1. Morning!! This is so helpful Cait! and something that I really needed. 🙂 I can’t believe how much running is a mental game! How fast we can talk ourselves out of things and just give up. I have so pretended that I only had just a few more tenths to go on my run and then kept running!! Lol! I love love love the idea of finding a spot on the back of another person and then not looking away. I wonder if I and when I run my first race I could actually put a dot on the back of someone as we are running!?? I could just see the conversation…”um, do you mind if I put this on the back of your shirt?? I promise it won’t weigh you down…” 🙂 🙂
    Have a great day!!

    • yay!! glad this helps…don’t worry, u can put as many imaginary spots on other races, i won’t tell, and if u won’t tell they’ll never have to know u’ve marked their back’s with bullseyes. 😉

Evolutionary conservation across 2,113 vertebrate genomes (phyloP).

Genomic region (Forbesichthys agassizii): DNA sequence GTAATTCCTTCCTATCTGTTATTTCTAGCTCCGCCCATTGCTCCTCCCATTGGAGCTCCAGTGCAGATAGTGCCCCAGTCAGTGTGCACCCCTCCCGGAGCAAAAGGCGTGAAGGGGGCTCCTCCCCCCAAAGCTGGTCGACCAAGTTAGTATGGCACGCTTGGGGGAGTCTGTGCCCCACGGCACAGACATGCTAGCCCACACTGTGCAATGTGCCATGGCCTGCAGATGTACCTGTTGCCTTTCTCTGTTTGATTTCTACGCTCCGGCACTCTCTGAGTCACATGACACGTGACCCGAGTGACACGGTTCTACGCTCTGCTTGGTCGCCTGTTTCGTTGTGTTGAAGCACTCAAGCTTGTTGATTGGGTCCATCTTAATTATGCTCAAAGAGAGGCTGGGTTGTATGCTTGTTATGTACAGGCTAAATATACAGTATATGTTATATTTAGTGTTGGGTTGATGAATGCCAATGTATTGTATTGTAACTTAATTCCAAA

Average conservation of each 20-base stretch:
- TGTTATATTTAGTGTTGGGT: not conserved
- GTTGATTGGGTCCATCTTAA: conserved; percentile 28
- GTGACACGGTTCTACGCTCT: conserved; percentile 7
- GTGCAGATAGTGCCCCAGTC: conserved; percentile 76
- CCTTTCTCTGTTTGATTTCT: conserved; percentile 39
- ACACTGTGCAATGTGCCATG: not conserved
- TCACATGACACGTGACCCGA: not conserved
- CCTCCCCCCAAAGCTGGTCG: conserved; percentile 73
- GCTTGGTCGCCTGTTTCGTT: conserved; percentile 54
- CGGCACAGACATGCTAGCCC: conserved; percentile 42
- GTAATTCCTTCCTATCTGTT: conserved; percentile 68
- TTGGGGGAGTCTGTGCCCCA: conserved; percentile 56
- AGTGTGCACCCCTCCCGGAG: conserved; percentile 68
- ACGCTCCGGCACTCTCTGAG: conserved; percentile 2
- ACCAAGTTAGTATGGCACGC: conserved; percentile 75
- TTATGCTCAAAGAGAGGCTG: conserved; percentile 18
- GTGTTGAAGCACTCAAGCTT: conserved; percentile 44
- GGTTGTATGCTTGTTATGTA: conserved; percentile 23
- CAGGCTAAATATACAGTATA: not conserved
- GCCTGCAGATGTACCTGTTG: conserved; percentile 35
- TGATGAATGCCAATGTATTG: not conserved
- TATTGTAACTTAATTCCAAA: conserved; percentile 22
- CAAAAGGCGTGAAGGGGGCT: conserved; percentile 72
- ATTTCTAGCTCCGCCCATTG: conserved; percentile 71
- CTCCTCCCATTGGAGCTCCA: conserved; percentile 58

2. i was just talking about this with my running partner the other day as we were discussing our love for the half. seems like miles 8-12 are the dead zone miles where your mind begins to realize how far away the finish actually is. i think you’re spot on here, it’s the mind that gets you through these miles and not the legs. if only my mind wouldn’t try to turn on me all the time…

  3. Yes, this reminds me of how I treated the mile. The 3rd lap was most important. In fact, I told myself the event was only 3 laps, cause I didn’t have to run the 4rth, it took care of itself.

  4. Awesome tips :-). My worst part is usually at the beginning – that leads to burn out in stage 2. Make sense, or just weird? I can feel that I’m going to burn out long before I do. These days I slow down a bit, but I did used to have a great ‘go out hard, feeling great’ run or two which led to crash and burn after about 4km.

    Oh regret – the most powerful motivator.